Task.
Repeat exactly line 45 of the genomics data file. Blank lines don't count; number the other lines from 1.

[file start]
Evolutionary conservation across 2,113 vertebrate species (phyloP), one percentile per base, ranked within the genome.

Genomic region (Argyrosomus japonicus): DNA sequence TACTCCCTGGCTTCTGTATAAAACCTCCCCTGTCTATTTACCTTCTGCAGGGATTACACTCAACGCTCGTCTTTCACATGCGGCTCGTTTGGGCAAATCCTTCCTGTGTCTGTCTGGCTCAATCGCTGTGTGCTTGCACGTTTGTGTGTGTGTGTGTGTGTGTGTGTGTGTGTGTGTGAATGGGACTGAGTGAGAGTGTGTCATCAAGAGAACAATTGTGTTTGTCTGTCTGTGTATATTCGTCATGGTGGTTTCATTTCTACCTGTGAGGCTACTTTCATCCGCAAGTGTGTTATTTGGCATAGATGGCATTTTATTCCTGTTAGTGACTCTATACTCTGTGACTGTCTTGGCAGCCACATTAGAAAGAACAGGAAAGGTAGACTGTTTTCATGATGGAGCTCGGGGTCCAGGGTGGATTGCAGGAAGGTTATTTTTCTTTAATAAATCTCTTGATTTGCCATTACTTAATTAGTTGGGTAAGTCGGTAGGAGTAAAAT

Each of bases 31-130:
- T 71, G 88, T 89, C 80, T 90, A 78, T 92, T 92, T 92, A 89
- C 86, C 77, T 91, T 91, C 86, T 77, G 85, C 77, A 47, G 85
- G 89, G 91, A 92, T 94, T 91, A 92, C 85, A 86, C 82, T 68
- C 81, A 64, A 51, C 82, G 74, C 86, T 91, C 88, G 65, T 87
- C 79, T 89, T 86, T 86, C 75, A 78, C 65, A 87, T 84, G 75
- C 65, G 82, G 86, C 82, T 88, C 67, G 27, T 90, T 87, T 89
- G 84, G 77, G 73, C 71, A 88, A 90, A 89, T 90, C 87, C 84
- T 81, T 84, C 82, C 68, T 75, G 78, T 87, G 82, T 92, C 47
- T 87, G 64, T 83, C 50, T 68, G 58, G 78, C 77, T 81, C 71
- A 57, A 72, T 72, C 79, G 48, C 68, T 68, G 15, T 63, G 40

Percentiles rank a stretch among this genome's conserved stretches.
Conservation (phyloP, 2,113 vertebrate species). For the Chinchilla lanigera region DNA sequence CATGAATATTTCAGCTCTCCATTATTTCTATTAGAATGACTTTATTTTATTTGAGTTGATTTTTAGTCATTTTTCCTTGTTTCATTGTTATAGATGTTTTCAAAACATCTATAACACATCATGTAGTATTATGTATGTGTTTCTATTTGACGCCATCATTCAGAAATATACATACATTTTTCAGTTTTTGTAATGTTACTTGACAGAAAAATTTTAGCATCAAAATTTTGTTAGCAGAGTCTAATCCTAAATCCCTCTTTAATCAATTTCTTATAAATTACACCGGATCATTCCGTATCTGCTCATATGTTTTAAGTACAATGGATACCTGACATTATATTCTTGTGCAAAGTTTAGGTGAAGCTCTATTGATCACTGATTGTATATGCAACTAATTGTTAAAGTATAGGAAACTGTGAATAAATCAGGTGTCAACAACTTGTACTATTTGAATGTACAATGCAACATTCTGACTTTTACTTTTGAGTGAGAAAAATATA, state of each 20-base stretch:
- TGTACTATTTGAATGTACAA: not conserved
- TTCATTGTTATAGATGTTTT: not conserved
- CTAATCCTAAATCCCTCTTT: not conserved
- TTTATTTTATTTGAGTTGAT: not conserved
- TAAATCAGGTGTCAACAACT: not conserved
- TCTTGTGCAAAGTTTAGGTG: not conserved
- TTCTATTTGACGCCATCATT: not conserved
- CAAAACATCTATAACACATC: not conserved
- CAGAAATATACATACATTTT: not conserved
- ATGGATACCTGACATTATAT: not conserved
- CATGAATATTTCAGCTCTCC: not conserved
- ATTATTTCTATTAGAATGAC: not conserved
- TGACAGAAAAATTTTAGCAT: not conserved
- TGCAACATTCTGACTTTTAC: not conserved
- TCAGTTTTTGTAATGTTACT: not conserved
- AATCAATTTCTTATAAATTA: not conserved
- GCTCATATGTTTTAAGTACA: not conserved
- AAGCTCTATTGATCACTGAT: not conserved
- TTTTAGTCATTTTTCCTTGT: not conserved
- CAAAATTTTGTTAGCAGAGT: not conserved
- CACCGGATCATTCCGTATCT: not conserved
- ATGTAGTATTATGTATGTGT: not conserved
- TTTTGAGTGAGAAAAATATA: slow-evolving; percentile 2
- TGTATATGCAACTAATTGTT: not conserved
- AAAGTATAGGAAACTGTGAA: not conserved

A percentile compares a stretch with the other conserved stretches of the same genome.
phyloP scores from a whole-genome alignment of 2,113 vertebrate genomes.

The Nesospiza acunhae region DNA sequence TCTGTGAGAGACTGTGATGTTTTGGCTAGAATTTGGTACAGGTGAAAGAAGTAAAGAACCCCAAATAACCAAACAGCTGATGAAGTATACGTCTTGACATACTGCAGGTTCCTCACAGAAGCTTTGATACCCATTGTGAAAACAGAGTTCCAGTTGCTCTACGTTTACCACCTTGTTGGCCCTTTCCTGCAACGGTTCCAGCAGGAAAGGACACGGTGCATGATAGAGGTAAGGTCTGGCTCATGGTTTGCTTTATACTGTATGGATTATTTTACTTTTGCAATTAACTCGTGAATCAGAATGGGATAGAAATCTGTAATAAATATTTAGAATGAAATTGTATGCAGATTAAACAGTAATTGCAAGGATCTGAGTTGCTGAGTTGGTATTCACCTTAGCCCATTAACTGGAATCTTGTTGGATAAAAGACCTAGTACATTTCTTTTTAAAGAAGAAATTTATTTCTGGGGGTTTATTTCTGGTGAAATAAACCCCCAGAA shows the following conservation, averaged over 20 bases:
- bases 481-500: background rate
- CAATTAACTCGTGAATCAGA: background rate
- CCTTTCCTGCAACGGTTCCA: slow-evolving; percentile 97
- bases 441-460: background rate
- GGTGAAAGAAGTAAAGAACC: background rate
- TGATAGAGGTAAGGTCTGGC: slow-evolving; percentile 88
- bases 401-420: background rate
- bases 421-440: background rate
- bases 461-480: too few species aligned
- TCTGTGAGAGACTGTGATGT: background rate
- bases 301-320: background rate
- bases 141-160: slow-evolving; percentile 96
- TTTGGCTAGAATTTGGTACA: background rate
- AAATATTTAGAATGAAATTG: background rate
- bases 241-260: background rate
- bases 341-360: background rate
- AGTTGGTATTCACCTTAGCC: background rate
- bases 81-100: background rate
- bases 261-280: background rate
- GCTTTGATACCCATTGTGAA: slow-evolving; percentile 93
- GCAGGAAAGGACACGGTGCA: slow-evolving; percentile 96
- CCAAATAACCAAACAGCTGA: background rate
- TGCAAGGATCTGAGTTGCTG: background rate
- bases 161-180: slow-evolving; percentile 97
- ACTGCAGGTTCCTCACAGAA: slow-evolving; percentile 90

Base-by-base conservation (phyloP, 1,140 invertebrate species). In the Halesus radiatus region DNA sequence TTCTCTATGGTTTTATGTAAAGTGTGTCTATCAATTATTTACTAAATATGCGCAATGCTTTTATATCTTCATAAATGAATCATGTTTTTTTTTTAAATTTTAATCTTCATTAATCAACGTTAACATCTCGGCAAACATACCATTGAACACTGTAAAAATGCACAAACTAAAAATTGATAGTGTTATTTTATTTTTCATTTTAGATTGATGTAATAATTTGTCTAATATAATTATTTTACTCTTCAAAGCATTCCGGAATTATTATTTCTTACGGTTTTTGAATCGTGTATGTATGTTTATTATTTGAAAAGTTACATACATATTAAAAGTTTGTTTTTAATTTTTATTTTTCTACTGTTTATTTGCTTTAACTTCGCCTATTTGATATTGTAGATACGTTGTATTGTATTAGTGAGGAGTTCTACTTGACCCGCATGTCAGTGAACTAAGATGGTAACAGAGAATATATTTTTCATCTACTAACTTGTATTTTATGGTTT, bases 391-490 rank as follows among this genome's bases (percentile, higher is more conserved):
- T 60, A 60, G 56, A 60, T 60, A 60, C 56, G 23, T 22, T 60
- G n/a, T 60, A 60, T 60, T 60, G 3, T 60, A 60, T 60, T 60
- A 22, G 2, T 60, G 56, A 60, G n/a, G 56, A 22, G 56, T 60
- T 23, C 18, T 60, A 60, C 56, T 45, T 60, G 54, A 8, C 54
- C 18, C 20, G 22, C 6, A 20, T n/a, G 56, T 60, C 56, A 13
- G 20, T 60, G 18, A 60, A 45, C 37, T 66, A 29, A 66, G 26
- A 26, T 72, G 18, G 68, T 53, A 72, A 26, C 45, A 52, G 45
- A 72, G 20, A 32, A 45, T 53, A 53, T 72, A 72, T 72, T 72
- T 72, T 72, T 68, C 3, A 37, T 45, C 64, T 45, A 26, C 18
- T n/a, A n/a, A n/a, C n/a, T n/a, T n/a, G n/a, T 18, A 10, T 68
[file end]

- CAATTAACTCGTGAATCAGA: background rate